|Submission Date||May 31, 2017|
OP-19: Waste Minimization and Diversion
|4.55 / 8.00||
Figures needed to determine total waste generated (and diverted):
|Performance Year||Baseline Year|
|Materials recycled||91.40 Tons||21 Tons|
|Materials composted||93.90 Tons||67 Tons|
|Materials donated or re-sold||22 Tons||5 Tons|
|Materials disposed through post-recycling residual conversion||0 Tons||0 Tons|
|Materials disposed in a solid waste landfill or incinerator||157.20 Tons||362 Tons|
|Total waste generated||364.50 Tons||455 Tons|
A brief description of the residual conversion facility, including affirmation that materials are sorted prior to conversion to recover recyclables and compostable materials:
Start and end dates of the performance year and baseline year (or three-year periods):
|Start Date||End Date|
|Performance Year||July 1, 2014||June 30, 2015|
|Baseline Year||July 1, 2005||June 30, 2006|
A brief description of when and why the waste generation baseline was adopted (e.g. in sustainability plans and policies or in the context of other reporting obligations):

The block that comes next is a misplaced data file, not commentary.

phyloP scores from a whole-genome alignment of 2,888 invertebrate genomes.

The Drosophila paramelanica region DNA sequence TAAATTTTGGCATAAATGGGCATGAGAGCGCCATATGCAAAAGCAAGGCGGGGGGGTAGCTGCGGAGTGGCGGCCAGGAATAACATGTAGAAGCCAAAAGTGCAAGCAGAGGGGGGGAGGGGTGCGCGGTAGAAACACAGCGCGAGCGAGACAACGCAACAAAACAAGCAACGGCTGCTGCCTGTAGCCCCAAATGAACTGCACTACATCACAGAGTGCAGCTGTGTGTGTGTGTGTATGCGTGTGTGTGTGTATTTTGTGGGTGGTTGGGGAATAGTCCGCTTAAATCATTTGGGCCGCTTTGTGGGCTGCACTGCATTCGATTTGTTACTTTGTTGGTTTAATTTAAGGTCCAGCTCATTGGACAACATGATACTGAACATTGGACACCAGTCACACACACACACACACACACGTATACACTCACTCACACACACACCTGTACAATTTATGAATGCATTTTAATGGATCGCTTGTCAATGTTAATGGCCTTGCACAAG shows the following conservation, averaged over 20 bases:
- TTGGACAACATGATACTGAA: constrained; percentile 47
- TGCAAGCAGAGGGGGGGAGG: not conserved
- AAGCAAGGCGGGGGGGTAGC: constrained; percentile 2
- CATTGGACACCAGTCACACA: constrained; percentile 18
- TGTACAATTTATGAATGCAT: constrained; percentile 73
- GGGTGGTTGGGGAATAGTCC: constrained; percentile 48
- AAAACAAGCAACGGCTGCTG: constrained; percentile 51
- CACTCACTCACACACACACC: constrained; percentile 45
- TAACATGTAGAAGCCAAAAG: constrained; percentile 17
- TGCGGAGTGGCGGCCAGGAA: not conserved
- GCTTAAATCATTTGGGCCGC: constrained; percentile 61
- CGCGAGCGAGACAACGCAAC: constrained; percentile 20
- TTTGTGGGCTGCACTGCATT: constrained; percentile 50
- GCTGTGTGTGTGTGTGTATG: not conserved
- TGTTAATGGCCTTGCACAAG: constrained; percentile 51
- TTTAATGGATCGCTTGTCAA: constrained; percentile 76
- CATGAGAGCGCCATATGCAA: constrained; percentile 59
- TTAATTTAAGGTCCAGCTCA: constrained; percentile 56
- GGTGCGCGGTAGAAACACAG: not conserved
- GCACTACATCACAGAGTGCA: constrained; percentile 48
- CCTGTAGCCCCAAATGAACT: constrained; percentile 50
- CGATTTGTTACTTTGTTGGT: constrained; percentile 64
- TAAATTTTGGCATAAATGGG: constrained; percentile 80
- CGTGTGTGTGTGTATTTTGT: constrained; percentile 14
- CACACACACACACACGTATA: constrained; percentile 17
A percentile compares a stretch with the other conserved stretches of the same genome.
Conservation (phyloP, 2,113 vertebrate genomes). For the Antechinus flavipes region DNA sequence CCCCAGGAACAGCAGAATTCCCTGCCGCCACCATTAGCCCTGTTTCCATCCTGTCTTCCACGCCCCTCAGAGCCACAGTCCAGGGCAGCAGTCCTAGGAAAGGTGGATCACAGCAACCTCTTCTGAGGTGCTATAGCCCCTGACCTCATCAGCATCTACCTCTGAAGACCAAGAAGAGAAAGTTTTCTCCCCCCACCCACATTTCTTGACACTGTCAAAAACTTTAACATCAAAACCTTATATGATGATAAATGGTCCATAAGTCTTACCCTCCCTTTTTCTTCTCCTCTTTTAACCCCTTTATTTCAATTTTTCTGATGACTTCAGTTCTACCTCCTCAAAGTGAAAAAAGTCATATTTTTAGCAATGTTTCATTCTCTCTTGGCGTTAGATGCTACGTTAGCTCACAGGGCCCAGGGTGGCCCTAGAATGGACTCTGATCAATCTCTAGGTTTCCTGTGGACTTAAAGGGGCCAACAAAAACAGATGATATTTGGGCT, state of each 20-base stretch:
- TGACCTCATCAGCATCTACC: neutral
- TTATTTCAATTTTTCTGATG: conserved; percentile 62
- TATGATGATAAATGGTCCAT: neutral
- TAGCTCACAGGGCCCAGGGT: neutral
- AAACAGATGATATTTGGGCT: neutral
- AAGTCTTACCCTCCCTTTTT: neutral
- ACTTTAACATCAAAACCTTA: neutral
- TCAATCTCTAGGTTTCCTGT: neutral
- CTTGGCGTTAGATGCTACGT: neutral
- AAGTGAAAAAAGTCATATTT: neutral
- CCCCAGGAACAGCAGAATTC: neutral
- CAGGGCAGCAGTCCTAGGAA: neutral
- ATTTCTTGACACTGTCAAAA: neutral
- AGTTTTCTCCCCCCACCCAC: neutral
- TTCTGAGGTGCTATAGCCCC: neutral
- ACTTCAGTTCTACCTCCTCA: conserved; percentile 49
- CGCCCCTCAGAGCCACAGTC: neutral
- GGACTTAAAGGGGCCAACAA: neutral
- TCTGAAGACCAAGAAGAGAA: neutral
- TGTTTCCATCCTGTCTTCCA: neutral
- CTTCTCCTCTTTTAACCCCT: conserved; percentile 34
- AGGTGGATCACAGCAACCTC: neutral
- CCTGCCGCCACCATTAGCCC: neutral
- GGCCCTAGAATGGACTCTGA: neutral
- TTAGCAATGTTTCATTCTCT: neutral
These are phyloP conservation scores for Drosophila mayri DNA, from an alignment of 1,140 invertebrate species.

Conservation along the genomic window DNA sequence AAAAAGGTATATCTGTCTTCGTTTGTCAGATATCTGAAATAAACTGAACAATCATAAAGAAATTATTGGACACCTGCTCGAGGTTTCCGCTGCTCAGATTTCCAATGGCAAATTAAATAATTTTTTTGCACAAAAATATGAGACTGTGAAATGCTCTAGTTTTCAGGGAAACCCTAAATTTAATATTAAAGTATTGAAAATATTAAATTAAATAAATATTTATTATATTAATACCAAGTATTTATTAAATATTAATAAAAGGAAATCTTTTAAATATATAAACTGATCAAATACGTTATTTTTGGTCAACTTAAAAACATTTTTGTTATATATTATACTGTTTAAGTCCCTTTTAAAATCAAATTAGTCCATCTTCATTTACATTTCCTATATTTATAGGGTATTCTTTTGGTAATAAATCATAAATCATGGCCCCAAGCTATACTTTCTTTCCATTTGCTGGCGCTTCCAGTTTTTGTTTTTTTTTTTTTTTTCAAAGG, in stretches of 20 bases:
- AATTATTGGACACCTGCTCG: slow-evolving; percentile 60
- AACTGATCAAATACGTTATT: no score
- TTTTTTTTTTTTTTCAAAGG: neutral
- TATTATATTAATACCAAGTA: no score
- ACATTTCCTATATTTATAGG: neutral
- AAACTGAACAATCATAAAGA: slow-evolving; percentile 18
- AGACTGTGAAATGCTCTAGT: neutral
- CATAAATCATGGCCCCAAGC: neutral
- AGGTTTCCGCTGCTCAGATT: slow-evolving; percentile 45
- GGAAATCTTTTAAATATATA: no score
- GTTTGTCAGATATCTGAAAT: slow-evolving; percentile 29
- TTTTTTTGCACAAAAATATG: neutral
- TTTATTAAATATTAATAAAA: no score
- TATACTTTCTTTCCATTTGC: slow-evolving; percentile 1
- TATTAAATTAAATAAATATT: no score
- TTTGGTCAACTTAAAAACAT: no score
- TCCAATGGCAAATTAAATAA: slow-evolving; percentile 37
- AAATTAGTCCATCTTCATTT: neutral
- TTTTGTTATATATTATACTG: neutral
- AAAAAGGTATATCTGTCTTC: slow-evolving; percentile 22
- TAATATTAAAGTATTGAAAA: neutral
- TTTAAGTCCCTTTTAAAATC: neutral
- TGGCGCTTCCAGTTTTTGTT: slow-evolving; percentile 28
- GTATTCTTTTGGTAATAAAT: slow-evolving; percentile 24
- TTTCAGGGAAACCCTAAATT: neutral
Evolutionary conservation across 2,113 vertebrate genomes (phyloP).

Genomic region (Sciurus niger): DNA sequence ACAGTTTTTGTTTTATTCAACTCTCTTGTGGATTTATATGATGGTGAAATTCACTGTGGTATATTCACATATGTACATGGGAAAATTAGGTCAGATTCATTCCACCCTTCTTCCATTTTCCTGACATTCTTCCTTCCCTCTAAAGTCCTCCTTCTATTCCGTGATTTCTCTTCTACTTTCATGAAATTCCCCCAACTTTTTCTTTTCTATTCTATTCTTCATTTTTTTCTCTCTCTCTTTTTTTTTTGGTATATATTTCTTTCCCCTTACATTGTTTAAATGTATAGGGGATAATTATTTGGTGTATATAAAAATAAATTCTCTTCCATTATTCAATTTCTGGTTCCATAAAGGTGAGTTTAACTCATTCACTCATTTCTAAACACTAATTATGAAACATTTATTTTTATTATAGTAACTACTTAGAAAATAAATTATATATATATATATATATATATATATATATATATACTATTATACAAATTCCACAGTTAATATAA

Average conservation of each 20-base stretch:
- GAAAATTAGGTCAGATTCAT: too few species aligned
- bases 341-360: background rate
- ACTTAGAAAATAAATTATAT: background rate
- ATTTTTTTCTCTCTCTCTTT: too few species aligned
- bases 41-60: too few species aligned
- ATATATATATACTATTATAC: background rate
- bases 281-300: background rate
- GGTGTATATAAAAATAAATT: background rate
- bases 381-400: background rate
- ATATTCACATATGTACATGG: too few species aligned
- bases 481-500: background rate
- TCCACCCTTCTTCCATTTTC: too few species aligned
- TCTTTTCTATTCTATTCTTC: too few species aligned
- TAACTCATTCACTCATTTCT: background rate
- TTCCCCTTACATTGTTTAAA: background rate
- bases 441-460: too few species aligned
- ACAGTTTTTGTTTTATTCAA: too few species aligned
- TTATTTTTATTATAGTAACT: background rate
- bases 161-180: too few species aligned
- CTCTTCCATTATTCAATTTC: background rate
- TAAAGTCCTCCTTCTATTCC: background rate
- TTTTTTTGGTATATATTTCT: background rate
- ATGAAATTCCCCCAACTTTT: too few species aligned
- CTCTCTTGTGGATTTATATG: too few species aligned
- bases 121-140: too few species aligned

Our baseline is FY2006. In this fiscal year, there was very limited recycling, compost had already been fully implemented in the dining halls, and there was an extended infrastructure of dumpsters across campus. During this time, a Recycling Manager was hired and the College invested staff time and resources in implementing a campus-wide recycling program. In the years that followed, compost was expanded across campus and many of the dumpsters were downgraded to smaller carts. The performance year of July 1 2014-June 30 2015 differs somewhat from the Fall 2015 data reported in IC 3, resulting in some discrepancies between the two credits.
Figures needed to determine "Weighted Campus Users”:
|Performance Year||Baseline Year|
|Number of students resident on-site||614||491|
|Number of employees resident on-site||18||18|
|Number of other individuals resident on-site and/or staffed hospital beds||0||0|
|Total full-time equivalent student enrollment||1,405||1,270|
|Full-time equivalent of employees (staff + faculty)||388||356.80|
|Full-time equivalent of students enrolled exclusively in distance education||0||0|
|Weighted campus users||1,502.75||1,347.35|
Total waste generated per weighted campus user:
|Performance Year||Baseline Year|
|Total waste generated per weighted campus user||0.24 Tons||0.34 Tons|
Percentage reduction in total waste generated per weighted campus user from baseline: